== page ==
In anticipating the Messiah, the Jews looked forward to a better world. They looked forward to the day a military leader would overthrow their enemies and protect the people. That same leader would give the true interpretation of the law and inaugurate an ethical revival throughout the land. He would bring peace and purity. Great expectations were placed on the long awaited Messiah.
With an election just around the corner many hope for similar goals. People on all sides long for a leader to protect the people. Someone who will speak well and enlighten people with illuminating solutions. Someone who will unite the land and bring peace. But there is also anxiety and fear. Some fear that such a leader won’t come about. Some fear that one side will be the ruin of the other. Fear that one misstep by one political leader will bring utter collapse. Fear and anxiety of all kinds run through the minds of every citizen of every party and background. Wouldn’t it be nice if there was a common remedy for everyone to employ?
In Luke 17, Jesus was asked by some Pharisees about when God’s kingdom would come. Jesus replied, “The kingdom of God is not coming in ways that can be observed, nor will they say, ‘Look, here it is!’ or ‘There!’ for behold, the kingdom of God is in the midst of you.” The Pharisees and every Jew looked forward to the coming day of God’s kingdom and his Messiah. And what the Pharisees couldn’t see was that it was right in front of them in Jesus Christ.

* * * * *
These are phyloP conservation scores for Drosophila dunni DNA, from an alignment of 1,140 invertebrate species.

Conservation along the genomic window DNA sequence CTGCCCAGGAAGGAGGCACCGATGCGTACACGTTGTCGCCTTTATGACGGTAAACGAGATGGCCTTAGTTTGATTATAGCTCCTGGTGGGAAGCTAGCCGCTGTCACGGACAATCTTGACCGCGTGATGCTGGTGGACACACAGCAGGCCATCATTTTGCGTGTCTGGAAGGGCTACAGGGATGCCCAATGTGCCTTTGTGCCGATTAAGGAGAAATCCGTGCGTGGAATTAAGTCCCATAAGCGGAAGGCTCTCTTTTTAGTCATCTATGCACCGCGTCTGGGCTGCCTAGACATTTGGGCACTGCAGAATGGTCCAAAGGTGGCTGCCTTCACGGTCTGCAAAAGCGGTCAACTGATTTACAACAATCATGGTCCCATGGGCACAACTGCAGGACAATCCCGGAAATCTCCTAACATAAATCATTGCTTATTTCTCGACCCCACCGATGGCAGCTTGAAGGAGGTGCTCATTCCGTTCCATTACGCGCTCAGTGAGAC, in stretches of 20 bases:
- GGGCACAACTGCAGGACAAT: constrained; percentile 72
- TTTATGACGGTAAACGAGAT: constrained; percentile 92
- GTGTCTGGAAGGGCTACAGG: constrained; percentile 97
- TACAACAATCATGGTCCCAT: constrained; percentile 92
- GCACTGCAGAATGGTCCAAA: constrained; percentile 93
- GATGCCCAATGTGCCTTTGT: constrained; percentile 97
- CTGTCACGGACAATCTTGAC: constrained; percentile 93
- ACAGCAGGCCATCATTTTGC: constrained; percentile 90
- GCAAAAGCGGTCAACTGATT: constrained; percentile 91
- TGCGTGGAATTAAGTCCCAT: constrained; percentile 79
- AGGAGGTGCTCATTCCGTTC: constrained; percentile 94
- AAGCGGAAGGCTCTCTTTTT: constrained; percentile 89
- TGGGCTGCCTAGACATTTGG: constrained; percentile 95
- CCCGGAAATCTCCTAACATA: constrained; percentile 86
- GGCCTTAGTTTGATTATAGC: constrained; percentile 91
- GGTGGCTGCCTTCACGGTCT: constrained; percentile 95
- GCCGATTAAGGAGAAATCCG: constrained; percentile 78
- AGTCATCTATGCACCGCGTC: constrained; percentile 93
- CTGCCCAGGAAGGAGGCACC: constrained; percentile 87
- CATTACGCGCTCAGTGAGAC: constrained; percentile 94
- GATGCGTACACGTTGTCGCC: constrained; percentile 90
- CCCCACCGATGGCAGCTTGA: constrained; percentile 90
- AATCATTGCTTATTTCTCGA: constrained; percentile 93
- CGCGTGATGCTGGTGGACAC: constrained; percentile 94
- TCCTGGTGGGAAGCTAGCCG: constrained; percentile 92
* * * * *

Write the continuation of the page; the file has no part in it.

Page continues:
Paul writes in Romans 14:17 that the kingdom of God is one of righteousness, peace, and joy in the Holy Spirit. The kind of answers all people seek can be found in Jesus. The world everyone seeks can be found in Jesus. For God gives his creatures instructions for life in his words. He gives life and liveliness. He teaches and impresses the bold principal of love. But like the Pharisees so often we miss Jesus and his kingdom because we focus so much on what we call ‘our kingdom.’ But Jesus is ever before us. He has sent his spirit to be with us and help us.
Shortly after some Pharisees asked Jesus about when God’s kingdom would come in Luke 17 Jesus addressed his disciples and spoke about the last days. Jesus’ speech progressed to a point about prayer and he told a parable of a persistent widow who kept bothering a judge to give her justice against her adversary. Jesus’ point was to be persistent in prayer.
And that is good guidance for us as well, and not just for an election but for all walks in our lives. To be in prayer. To correspond with the Holy Spirit. To participate with Jesus the Messiah. For there is nothing closer to God’s kingdom than him, and for those who believe there are rich blessings connected to his kingdom we should anticipate only good things in approaching everything with him as our guide and leader. So pray persistently, seek first God’s kingdom, and observe and watch what the Messiah can do.
Rev. Tim Schaekel
Saint Paul’s Lutheran Church